# Existence of sequence of $C^{\infty}$ functions to approximate a $W^{1, \infty}$ function

The Meyer Serrin Theorem states that the space $$C^\infty(\Omega) \cap W^{m,p}(\Omega)$$ is dense in $$W^{m,p}(\Omega)$$ where $$\Omega \subset \mathbb{R}^n$$ is some open set and $$1 \le p < \infty$$. I am interested in the case when $$p= \infty$$, where in general the Meyer Serrin Theorem does not hold. However does the $$p = \infty$$ case hold under the stronger assumption $$\Omega$$ is bounded and of finite measure? To be more precise I would like to know if the following statement is true:

Let $$\Omega \subset \mathbb{R}^n$$ be a bounded open set of finite measure and $$u(x)$$ Lipshitz continuous (so $$u \in W^{1, \infty}(\Omega)$$). Then there exists a sequence of functions $$u_i \in C^\infty(\Omega)$$ such that $$\lim_{i \to \infty} ||u_i- u||_{W^{1,\infty}(\Omega)}=0$$.

It seems that this result is true as indicated in Exercise 11.31 from the book A first course in Sobolev spaces" by Giovanni Leoni. This exercise has been considered on stack Exchange before but I am still not convinced that the my above statement is correct. The stack exchange questions can be found at:

Use $C^\infty$ function to approximate $W^{1,\infty}$ function in finite domain

Why $C^{\infty}(\Omega) \cap W^{1, \infty}(\Omega)$ isn't dense in $W^{1, \infty}(\Omega)$?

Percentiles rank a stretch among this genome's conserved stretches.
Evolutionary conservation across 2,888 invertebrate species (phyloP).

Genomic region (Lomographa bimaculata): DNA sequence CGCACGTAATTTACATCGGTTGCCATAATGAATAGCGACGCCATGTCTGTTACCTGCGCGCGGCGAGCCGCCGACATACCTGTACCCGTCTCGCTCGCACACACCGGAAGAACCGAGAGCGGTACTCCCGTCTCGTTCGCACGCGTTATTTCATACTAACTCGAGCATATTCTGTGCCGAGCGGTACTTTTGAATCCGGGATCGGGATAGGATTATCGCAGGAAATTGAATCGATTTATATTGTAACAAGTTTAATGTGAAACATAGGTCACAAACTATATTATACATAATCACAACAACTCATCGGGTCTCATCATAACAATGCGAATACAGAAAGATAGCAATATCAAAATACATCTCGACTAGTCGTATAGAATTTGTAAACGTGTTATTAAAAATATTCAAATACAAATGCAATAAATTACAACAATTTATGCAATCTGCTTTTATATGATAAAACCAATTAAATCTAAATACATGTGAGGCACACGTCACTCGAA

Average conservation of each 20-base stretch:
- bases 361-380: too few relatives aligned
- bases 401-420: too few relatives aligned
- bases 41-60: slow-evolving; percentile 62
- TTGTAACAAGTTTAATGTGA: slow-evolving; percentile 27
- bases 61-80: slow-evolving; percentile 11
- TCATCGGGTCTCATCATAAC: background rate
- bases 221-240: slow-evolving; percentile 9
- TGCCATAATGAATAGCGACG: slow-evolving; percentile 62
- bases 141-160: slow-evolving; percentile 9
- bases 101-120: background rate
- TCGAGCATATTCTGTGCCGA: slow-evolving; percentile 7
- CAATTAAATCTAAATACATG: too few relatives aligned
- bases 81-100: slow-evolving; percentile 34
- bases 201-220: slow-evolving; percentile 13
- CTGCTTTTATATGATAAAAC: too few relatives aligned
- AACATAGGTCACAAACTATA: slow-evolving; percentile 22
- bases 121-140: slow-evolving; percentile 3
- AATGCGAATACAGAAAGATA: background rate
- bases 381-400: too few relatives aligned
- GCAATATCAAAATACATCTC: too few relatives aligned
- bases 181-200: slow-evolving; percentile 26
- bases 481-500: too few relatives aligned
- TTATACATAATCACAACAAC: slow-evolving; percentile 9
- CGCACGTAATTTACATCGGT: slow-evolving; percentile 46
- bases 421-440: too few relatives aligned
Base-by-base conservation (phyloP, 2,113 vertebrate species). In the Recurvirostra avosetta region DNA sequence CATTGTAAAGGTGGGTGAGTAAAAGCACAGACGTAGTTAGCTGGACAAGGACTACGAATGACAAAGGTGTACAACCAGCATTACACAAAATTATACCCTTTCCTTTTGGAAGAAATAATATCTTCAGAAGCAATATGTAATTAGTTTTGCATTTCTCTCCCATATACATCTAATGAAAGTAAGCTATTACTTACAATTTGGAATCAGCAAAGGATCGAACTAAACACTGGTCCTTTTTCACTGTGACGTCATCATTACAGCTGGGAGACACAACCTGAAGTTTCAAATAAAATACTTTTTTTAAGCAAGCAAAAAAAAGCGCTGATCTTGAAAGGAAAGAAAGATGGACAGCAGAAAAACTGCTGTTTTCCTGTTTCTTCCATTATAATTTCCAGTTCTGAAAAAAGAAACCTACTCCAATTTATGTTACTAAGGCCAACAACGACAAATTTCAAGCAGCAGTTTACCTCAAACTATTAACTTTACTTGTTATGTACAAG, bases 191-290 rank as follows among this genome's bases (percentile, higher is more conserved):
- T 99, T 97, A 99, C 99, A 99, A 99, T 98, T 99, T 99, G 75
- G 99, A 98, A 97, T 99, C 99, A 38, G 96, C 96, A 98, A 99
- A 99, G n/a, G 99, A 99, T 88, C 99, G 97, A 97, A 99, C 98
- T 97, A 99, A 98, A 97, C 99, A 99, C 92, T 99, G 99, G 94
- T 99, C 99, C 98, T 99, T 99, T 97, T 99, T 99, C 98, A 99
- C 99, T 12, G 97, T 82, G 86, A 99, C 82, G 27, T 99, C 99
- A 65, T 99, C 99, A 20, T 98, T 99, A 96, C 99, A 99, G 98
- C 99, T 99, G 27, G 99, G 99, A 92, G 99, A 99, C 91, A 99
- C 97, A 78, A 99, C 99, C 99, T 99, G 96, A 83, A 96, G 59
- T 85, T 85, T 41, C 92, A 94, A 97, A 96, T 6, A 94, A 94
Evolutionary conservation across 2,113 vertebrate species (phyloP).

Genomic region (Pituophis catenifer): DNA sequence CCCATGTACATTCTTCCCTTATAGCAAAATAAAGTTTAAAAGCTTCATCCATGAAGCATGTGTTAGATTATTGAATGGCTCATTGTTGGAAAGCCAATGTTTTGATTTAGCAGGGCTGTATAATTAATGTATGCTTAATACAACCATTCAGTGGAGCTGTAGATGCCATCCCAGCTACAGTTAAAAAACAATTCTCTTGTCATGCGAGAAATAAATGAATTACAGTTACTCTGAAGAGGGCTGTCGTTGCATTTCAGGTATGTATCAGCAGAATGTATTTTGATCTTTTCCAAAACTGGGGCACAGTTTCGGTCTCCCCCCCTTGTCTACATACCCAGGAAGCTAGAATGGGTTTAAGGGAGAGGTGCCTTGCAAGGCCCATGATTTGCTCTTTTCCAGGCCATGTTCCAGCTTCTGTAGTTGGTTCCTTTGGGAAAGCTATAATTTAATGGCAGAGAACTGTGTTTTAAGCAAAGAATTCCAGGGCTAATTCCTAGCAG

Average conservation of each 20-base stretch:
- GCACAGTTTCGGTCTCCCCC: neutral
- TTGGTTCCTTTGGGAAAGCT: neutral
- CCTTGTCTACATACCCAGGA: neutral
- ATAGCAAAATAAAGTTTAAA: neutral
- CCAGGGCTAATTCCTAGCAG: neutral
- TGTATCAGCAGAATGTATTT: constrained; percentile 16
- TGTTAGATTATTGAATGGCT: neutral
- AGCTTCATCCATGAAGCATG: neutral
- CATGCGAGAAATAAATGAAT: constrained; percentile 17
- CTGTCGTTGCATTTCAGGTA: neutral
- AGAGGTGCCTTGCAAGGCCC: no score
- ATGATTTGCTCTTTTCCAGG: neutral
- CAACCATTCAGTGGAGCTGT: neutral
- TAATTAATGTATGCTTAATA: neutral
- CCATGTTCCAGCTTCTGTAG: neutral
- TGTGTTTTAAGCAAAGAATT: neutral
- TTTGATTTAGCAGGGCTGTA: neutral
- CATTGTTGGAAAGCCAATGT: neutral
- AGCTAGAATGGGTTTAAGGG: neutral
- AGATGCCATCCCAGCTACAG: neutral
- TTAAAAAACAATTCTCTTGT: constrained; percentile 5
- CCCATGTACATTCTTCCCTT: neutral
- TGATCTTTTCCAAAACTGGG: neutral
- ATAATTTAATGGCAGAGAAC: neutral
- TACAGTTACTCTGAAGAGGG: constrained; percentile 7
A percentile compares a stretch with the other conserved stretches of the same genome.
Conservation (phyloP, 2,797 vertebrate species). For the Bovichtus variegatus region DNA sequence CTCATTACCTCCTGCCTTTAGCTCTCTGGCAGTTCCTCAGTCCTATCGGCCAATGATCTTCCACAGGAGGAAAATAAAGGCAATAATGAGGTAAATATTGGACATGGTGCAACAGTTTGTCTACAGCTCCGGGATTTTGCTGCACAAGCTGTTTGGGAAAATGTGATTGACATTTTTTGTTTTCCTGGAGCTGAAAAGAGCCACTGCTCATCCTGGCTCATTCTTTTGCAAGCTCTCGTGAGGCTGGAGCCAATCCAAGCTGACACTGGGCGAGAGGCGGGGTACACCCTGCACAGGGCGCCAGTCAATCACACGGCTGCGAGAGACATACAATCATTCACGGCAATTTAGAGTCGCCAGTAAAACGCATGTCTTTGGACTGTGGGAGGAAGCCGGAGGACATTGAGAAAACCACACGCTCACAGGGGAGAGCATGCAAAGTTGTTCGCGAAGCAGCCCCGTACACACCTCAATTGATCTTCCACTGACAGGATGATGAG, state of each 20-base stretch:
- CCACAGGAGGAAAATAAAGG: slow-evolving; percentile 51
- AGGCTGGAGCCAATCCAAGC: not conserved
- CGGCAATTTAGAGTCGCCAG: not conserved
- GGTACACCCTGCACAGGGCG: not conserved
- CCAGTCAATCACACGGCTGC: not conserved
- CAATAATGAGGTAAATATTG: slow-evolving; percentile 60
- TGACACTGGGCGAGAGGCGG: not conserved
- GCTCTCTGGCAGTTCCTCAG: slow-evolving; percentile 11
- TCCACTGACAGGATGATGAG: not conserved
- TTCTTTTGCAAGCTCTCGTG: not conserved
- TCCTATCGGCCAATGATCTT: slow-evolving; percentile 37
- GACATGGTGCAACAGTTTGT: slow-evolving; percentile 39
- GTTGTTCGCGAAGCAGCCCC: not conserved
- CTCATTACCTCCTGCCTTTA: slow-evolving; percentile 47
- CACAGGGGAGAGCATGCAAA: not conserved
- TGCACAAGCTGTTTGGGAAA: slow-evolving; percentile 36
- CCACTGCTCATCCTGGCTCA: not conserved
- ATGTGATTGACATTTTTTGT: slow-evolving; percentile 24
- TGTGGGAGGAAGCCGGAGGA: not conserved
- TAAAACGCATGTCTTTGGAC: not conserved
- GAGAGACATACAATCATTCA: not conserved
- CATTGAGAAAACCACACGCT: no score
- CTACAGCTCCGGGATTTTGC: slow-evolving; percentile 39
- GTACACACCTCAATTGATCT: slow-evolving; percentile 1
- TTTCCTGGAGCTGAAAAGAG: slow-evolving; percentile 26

Note that if we have a sequence of $$u_{n} \in C^{1}(\Omega)$$ converging to some function $$u$$ with respect to the $$||\;||_{W^{1,\infty}}(\Omega)$$ - norm, then by completeness of the space $$X = (C^{1}(\Omega),||\;||_{W^{1,\infty}(\Omega)})$$, the limit $$u$$ is also in $$X$$.

But $$W^{1,\infty}(\Omega)$$ does not only contain $$C^{1}$$-functions - it is easy to construct a Lipschitz function that does not have a continuous derivative.

Thus, the statement is wrong - we can´t even hope to approximate by $$C^{1}$$-functions.

Note that the other questions you linked handle a slightly different (weaker) problem: $$||\nabla{u_{n}}|| \rightarrow ||\nabla{u}||$$ does not imply that $$||\nabla{u}-\nabla{u_{n}}|| \rightarrow 0$$

Let's consider a far simpler problem. Let $$m=1$$, $$n=1,$$ $$p=\infty$$. Let $$\Omega$$ be any region with a neighborhood around $$0$$. Prove that the Heaviside step function, $$H(x)= \begin{cases} 0,&x<0 \\ 1,&x\geq 0 \end{cases}$$ cannot be approximated in the $$L^\infty$$ norm by smooth functions. The reason why the denseness claim holds for $$p=\infty$$ is because integrals handle jumps.

• Thanks for your comment. Did you mean the case $m=0$? I guess by the uniform convergence theorem (en.wikipedia.org/wiki/Uniform_convergence) if we uniformly approximate a function in $L^\infty$ by a sequence of continuous functions then that limit function must also be continuous. The heavyside function is clearly discontinuous at $x=0$ so cannot be approximated in $L^\infty$ by continuous functions. – Morgan Jones Jul 3 '20 at 19:13
• I did have some confusion if the $L^\infty$ norm was the same as the uniform norm. It turns out they are for continuous functions over open sets. math.stackexchange.com/questions/618101/… – Morgan Jones Jul 3 '20 at 19:15
• Yes, I meant $m=0$. Your reasoning is correct. – zugzug Jul 3 '20 at 20:29